The adjustable telescopic couplings 31 and 32 are comprised of two or more tubular members which are slidable one within the other and may be so adjusted and thereafter secured in position by means of the set screws 33. i
It should also be noted in FIG. 3 that an optional provision may be provided, if desirable, to be operative from the motor drive means for holding down each consecutive page after it has been completely turned by the page turning arm 17. Such device takes the form of hold down arm 34, the outer end of which is positioned on the left-hand page asturned by the page turning arm 17. The inner end of arm 34 is provided with suitable bearing means indicated at 35 to support the page hold down arm 34 for rotational movement upwardly through an arcuate distance of approximately wherein the arm 34 is substantially in a vertical position. This position of the arm 34 is at the time when the page turning arm 17 is in the dotted line position shown at23 in FIG. 3. The inner end of arm 34 is provided with a bevel gear 36 which is in engagement with the bevel gear 37 on shaft 27, so that upon rotation of the shaft 27, the arm 34 will be caused to rotate in an upward direction away from the book 13.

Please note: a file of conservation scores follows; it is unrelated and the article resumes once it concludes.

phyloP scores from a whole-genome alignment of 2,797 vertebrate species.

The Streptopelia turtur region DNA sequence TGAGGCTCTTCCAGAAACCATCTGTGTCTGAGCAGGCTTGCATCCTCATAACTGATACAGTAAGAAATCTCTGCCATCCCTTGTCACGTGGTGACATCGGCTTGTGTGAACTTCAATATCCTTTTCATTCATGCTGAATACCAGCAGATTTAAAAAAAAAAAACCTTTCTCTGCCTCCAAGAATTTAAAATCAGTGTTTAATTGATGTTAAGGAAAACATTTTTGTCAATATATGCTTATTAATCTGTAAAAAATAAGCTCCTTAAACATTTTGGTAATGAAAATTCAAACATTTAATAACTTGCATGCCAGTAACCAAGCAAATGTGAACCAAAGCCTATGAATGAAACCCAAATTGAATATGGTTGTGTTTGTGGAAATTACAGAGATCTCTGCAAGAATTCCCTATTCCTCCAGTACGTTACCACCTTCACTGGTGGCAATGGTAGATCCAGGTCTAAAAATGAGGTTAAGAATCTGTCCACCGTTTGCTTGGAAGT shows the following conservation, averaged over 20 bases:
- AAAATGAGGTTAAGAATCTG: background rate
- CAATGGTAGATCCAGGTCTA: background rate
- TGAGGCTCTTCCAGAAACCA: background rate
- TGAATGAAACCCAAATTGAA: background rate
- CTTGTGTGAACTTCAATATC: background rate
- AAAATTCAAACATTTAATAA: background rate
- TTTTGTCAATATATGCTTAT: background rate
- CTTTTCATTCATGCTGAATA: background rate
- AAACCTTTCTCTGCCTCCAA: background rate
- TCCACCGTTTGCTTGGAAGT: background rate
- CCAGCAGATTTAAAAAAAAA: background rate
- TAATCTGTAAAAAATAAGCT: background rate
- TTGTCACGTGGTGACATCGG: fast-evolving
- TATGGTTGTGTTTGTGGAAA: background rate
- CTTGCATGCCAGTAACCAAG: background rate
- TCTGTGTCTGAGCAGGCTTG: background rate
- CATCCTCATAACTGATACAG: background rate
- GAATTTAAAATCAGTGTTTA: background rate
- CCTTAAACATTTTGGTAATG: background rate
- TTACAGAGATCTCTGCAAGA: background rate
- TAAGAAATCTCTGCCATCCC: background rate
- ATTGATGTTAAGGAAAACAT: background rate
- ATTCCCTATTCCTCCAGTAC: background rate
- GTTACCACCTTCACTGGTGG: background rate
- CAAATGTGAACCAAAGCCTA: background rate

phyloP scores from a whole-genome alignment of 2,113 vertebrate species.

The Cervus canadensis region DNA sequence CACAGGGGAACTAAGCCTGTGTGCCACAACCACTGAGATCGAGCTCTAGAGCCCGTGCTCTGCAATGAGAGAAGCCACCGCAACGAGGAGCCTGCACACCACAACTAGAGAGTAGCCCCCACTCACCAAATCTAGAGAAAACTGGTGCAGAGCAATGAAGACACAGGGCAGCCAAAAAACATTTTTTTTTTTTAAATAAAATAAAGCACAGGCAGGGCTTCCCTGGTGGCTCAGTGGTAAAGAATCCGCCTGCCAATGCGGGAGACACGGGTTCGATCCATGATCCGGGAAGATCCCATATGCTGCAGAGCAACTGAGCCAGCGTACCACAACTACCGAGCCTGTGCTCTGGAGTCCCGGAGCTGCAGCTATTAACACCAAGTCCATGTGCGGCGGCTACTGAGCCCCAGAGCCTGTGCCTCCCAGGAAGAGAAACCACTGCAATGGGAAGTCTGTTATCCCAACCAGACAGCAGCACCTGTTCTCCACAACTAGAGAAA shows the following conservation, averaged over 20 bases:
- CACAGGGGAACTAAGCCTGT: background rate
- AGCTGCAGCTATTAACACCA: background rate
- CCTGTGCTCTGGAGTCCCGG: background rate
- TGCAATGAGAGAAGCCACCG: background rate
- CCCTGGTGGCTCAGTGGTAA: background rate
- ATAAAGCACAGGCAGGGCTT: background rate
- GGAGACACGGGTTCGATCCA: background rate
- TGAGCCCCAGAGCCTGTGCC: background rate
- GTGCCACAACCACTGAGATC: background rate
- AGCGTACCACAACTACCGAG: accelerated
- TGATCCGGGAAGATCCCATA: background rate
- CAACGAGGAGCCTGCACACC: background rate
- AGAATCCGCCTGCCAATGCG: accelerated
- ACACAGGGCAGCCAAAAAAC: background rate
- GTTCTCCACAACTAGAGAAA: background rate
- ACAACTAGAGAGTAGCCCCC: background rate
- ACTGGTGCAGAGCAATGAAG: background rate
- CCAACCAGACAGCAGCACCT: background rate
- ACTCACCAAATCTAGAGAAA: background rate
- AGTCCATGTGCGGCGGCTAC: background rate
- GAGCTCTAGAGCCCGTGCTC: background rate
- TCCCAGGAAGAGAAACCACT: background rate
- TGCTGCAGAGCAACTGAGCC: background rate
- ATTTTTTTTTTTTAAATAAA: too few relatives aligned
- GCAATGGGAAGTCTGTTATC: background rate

From the foregoing, it can be readily seen that upon operation of the page turning arm 17, the page hold down arm 34 will be operated to move upwardly out of the way of the arm 17 to permit the passage of the latter, which action is reversed upon return of the page turning arm 17 to its original normal position and the page hold down arm 34 will return to its position as shown in FIG. 3. The forward end of the page hold down arm 34 may be made of transparent material in order to not obstruct or block out any of the printed intelligence on the left-hand pages of the book 13, as indicated at 46.
Again, reference is made to FIG. 3 pertaining to the shaft 27 in which there is also provided the disc 38 which is secured to the shaft 27 by any suitable means. Disc 38 is provided with the protrusions 40 and 41 which are set to operate the limit switch means 42. As will be explained in more detail later, the protrusions 40 and 41, upon rotation of the page turning arm 17,
operate the limit switch means 42 to perform the functions of reversing the operation of the motor 25 when the arm 17 is in the dotted line position shown at 23 as well as shutting off the operation of motor 25 when the arm 17 is in the position shown in FIG. 3.